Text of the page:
“I am an Irishman, born in County Longford,” Wilson had declared in the month before he was shot, but he was a southern unionist who regarded the Anglo-Irish Treaty of December 1921 as a sell-out to the “murder gang”, as he called the IRA.
After his four-year term as CIGS ended in February 1922, he was elected unopposed as a unionist MP for North Down two days later.
Wilson had been appointed military adviser to James Craig’s Northern Ireland government in March 1922. Dunne and O’Sullivan held Wilson responsible for the ‘Orange terror’ — the Belfast pogroms against the Catholic population which began in 1920 and reached a new intensity of violence by summer 1922.
Both men had been severely wounded in the war. Dunne’s kneecap had been shattered; O’Sullivan lost a leg at Passchendaele and was fitted with an artificial limb.
Given their disabilities, the attack on Wilson would be tantamount to a suicide mission. They ran away from the scene with police officers and an angry crowd chasing after them.
The chase was witnessed by the American ambassador, Colonel George Harvey, who had as his guest the US Chief Justice and former president William Howard Taft. Both men heard shots and thought they were being targeted.
Harvey, Taft, and former president Woodrow Wilson were among those who sent wreaths to Wilson’s funeral.
His shooting would have disastrous consequences for Ireland. Since April 1922, anti-Treaty IRA members had occupied the Four Courts in Dublin, in defiance of the Provisional Government, which feared that challenging them would lead to civil war in Ireland.
In May, Michael Collins and Éamon de Valera, the leaders of the pro- and anti-Treaty factions of Sinn Féin, announced a pre-election pact in which they agreed to field candidates in the general election of June 1922 in accordance with their respective strengths in the outgoing Dáil.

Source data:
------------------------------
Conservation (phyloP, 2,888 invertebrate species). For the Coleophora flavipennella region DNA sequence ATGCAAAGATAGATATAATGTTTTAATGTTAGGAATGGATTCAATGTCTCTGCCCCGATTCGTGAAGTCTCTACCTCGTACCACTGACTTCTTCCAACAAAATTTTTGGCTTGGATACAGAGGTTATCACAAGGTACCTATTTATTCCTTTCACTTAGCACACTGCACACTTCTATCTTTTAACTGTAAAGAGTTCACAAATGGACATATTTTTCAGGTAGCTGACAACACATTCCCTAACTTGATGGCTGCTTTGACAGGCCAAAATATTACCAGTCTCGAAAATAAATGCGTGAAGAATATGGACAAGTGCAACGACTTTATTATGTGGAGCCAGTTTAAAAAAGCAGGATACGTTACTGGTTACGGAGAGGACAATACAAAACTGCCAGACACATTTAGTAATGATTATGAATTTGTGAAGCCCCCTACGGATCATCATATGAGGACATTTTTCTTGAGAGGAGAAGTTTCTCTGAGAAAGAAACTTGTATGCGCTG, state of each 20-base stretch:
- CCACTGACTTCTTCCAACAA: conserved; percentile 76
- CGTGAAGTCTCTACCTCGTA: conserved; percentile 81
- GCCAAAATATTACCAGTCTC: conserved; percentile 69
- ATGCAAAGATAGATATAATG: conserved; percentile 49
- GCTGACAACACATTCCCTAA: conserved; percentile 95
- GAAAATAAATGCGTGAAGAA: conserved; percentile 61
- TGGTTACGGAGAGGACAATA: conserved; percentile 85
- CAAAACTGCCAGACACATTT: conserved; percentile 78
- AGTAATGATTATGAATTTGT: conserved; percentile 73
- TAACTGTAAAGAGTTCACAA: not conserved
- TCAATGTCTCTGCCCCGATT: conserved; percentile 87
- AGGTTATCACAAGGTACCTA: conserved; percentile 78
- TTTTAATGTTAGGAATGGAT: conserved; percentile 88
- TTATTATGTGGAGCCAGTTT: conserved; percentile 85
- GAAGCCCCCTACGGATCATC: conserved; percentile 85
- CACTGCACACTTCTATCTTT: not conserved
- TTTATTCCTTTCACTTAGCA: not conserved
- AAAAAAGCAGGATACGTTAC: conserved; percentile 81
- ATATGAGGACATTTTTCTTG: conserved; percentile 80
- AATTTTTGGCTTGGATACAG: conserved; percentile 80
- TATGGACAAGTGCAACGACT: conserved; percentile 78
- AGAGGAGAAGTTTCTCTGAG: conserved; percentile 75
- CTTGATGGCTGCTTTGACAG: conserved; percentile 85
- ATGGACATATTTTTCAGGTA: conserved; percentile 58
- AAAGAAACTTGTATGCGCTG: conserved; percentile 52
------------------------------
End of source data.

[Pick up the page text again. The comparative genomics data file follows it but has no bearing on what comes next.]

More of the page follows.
The British government believed the Irish electorate was being deprived of a real choice. Acceptance of the Treaty was a prerequisite for serving in an Irish government, but the pact gave rise to the possibility those terms could be violated.
A copy of the official IRA newspaper An t-Óglách had been found on Dunne. The paper was available in newsstands in Ireland, but it was enough for British PM Lloyd George to pin the order for the assassination — erroneously, as it turned out — on the anti-Treaty forces occupying the Four Courts.
He wrote to Collins post haste that evening: “His Majesty’s government cannot consent to a continuance of this state of things, and they feel entitled to ask you formally to bring it to an end forthwith.”
On the afternoon of the Wilson funeral, Winston Churchill (as secretary of state for the colonies) told the House of Commons in public what Lloyd George had told Collins in private.
The occupation of the Four Courts, he said, was a “gross breach and defiance of the Treaty. If it is not brought to an end... we shall regard the Treaty as having been formally violated.”